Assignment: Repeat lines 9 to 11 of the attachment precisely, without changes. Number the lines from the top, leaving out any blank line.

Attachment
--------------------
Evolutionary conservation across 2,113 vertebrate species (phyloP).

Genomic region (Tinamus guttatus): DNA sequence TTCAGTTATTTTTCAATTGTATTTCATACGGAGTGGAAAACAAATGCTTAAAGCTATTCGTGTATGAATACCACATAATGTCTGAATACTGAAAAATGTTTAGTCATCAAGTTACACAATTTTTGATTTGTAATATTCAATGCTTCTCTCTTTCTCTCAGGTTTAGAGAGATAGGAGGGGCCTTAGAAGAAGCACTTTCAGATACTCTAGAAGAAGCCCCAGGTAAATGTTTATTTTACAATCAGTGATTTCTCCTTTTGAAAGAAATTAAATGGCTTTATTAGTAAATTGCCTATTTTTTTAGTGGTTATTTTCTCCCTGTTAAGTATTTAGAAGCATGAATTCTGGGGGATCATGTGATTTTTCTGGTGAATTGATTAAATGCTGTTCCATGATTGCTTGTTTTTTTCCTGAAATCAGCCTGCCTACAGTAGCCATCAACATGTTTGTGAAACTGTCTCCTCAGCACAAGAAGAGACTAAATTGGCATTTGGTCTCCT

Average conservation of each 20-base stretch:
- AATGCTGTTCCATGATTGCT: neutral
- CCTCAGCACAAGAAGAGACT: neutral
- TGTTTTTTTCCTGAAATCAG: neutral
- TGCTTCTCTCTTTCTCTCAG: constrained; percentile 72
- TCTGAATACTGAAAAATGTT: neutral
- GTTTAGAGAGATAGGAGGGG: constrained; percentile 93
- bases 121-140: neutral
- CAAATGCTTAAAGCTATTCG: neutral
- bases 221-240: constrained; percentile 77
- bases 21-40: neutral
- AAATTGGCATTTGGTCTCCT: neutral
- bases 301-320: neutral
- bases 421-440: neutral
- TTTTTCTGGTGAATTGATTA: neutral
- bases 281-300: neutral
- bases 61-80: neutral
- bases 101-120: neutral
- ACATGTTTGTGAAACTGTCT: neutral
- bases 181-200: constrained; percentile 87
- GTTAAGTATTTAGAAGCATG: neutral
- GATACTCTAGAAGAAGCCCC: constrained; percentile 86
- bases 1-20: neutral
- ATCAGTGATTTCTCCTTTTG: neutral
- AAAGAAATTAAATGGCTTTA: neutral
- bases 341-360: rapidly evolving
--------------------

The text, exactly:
- GTTTAGAGAGATAGGAGGGG: constrained; percentile 93
- bases 121-140: neutral
- CAAATGCTTAAAGCTATTCG: neutral